BOSTON— Bruised, battered and beat down by the Bruins is how the Montreal Canadiens are leaving Boston.
It was a decisive loss for Montreal on Wednesday, another nail in the coffin for their playoff hopes, and it must have felt about as good as Zdeno Chara’s second-period crosscheck to Brendan Gallagher’s throat did, which is to say not good at all.
Still, somehow, the Canadiens have not abandoned their battle, nor hope, in the wake of yet another crushing defeat.
“The only way we’re going to get better is to continue to compete hard,” said Canadiens coach Claude Julien after the 4-1 loss.
Easier said than done when a recent 8-3-0 run only allowed the team to pick up just two points in the playoff race and consecutive losses that followed pushed them right back to seven points out of third place in the Atlantic Division and eight points out of the second wild-card position in the Eastern Conference.
It’s the kind of devastation this group has grown accustomed to.
What does it say about this Canadiens season that the three players we spoke to following their 4-1 loss to their archrivals on Wednesday classified captain Shea Weber’s four-to-six week absence with a left-ankle sprain as good news?
“It’s awesome,” said Phillip Danault, albeit in a measured tone.
Because this was Danault, who could barely open his mouth to speak after a shot in Monday’s 3-2 loss to the Arizona Coyotes hit him in the face and caused major dental damage that made it impossible for him to have a solid meal before Wednesday’s game.
But yeah, Weber’s possible return to action as a rallying point feels moot at this stage to those outside the Canadiens room.
Not to diminish the fact that there were obvious concerns (both inside and outside of the organization) in the time between Weber’s injury and his diagnosis that his season could be through and surgery might be only his only recovery option and that after consulting with orthopedic specialist Dr. Robert Anderson in Wisconsin earlier in the day those concerns were alleviated. That is certainly good news.
It’s just that it was painfully clear before the Canadiens were dominated by the Bruins that the task to conquer the odds and make the playoffs was monumental, and now it’s undeniable that it’s only grown larger without Weber for the next month to month-and-a-half.
They missed him in this game. They missed him against Arizona, when they gave up a power-play goal with exactly one minute left in regulation. They’re going to be missing him against the fourth-best team in the league (the Pittsburgh Penguins) on Friday, against the third-best team in the Western Conference (the Dallas Stars) on Saturday, and for multiple games to follow—with time running out to make a push.
And it hurts, even if the Canadiens continue to put on a brave face. It hurts like Gallagher’s throat hurt. It hurts like Jeff Petry’s midsection probably hurts after taking a spear from Brad Marchand in the first period. It hurts like Danault’s mouth hurts. It hurts like Tomas Tatar’s fingers must hurt, with the Canadiens’ leading scorer making his way out of TD Garden with a splint on his hand.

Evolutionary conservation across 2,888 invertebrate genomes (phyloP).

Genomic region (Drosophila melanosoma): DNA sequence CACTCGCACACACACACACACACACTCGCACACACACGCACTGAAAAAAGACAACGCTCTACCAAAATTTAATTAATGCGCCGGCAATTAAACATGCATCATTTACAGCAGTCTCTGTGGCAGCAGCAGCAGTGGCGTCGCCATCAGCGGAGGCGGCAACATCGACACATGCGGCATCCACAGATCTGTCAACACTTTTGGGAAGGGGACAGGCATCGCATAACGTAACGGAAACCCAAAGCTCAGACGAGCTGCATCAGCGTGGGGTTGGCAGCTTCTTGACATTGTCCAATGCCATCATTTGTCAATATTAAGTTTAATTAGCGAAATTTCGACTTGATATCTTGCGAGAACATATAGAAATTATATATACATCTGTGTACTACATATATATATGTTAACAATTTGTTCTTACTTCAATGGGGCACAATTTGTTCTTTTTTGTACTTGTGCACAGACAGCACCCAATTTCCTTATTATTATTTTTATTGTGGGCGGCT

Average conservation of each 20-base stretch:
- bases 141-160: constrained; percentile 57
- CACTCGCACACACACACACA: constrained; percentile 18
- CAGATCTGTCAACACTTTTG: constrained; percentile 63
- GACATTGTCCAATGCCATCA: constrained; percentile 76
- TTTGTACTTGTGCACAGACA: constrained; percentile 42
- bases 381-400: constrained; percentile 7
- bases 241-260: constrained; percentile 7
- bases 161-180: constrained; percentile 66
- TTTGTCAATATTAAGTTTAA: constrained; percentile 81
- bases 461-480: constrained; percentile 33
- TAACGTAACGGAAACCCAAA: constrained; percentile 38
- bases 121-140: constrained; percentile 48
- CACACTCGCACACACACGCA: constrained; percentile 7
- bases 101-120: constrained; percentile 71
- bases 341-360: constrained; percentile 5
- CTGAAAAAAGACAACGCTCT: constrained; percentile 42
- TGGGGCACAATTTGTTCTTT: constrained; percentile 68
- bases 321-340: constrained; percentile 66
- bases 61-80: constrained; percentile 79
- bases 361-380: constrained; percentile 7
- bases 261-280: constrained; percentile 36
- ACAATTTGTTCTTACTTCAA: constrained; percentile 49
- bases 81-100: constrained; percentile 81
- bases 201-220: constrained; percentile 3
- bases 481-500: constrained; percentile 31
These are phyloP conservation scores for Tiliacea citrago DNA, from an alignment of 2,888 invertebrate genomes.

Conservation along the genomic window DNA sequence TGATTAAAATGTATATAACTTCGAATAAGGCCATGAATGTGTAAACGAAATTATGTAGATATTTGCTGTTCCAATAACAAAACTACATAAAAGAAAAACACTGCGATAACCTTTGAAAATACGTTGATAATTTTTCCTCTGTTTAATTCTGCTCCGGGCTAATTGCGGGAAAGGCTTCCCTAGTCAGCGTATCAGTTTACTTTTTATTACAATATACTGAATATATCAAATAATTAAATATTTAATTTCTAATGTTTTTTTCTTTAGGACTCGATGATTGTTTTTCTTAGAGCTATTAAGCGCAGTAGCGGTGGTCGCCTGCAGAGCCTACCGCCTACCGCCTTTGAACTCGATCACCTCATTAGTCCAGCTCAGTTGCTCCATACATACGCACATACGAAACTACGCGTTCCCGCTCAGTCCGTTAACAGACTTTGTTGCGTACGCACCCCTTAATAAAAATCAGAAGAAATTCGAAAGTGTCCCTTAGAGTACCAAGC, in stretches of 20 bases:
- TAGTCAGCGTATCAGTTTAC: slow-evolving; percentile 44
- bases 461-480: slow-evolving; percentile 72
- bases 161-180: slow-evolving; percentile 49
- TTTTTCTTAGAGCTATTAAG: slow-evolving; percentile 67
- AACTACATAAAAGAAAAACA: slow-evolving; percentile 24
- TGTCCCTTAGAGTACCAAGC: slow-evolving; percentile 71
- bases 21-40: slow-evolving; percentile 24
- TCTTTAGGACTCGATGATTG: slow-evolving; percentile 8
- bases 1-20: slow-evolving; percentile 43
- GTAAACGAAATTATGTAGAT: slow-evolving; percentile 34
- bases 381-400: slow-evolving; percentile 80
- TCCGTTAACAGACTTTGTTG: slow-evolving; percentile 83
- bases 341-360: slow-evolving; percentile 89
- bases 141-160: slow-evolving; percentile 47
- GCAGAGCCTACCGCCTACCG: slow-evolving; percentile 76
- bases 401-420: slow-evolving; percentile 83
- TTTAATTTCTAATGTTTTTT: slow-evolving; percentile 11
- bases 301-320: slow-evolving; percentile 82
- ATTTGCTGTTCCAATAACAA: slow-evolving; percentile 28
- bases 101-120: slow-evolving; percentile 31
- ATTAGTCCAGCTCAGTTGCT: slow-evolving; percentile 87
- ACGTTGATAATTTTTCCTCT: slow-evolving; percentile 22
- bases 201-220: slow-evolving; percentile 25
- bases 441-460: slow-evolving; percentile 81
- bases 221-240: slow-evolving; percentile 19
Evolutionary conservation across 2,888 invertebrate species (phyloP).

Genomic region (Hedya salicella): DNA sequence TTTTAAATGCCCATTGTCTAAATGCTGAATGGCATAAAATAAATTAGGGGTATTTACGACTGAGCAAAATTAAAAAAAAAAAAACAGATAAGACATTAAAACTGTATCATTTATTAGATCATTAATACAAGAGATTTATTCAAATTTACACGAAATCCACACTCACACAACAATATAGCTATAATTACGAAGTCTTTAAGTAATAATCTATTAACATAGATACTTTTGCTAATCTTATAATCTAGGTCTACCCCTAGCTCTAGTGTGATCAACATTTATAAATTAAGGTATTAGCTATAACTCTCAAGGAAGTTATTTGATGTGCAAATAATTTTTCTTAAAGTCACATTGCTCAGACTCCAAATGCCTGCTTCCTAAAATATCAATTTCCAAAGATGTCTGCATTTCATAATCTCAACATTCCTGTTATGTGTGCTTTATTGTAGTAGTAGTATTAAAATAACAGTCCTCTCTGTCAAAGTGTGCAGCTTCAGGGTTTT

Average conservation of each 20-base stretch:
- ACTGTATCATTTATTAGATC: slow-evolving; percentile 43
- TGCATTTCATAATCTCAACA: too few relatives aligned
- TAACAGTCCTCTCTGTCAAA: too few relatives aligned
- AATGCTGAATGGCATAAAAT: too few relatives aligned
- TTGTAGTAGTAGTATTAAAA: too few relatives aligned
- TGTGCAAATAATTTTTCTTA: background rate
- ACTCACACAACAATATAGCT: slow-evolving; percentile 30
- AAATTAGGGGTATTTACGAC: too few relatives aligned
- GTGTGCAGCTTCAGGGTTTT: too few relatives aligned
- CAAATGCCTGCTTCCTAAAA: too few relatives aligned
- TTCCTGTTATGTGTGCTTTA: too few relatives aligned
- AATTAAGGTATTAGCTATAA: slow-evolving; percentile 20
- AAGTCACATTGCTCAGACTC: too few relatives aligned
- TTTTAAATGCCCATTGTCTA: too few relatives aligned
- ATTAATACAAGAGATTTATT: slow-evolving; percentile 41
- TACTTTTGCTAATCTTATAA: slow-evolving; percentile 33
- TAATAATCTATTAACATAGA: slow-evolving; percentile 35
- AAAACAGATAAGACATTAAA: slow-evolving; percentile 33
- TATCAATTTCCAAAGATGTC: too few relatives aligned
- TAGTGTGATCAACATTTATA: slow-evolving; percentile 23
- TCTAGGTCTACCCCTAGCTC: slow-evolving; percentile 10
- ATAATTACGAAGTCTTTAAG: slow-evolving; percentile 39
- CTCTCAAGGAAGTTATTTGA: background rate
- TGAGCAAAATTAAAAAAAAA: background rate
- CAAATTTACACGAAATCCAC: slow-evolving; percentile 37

The pain of this season has proven insurmountable for this group, with Jonathan Drouin (wrist), Paul Byron (knee), Joel Armia (hand), Gallagher (concussion) missing significant game-action and with several others playing through illness and injury at different points.
And on Wednesday, against a Bruins team that played what hat-trick scorer David Pastrnak referred to as “one of our best games of the season, for sure,” the pain throbbed for the Canadiens.
It was Marchand taking advantage of a Drouin turnover in the neutral zone and splicing his way through Petry and Brett Kulak to give Pastrnak what might have been the easiest of his 41 goals on the season to open the scoring.
From there, the Czech sniper picked the Canadiens apart.
And it’s not like the Montreal side didn’t fight.
“They came hard,” said Pastrnak. “They’re fighting for playoffs.”
The Canadiens won’t stop.
“We’ve taken a lot of punches,” said Danault. “It’s hard, but nobody’s going to give up here. We’re a hard-working team, we’ve got a good work ethic, we practise hard, (and) we got some pride here. Everyone. Sometimes it’s hard, but that’s where you see the real guts, so we’re going to pushing to the end.”
But the plucky centreman and his teammates are under no illusions about where they stand, nor do they deny how much better they need to play in order to conjure up something bordering on magical over their final 23 games.
At the very least, the Canadiens need a power play that scores on more than nine per cent of its opportunities, which hasn’t been the case since Jan. 1.
“It’s something we’ve got to improve here,” said Gallagher. “We don’t seem to be getting any second chances, (they’re) one and done. We’re a little bit slow, a little bit predictable, which has kind of been our tendency when we’ve been struggling. We’ve fallen back into that trap, so we’ve got to get back to doing things quick and execution and knowing where guys are so we can open up some holes on the penalty kill.”
And Julien said they need to shoot the puck when they have the opportunity instead of looking for plays that aren’t there, which is something they did much of against Boston and it contributed to them not generating more than five scoring chance from the high-danger zone (according to www.naturalstattrick.com).
Even with those things resolved, new problems are likely to pop up. Because that’s the way it’s been for this hobbled, down-on-its-luck group, which is already having a hard enough time trying to suspend its doomed reality.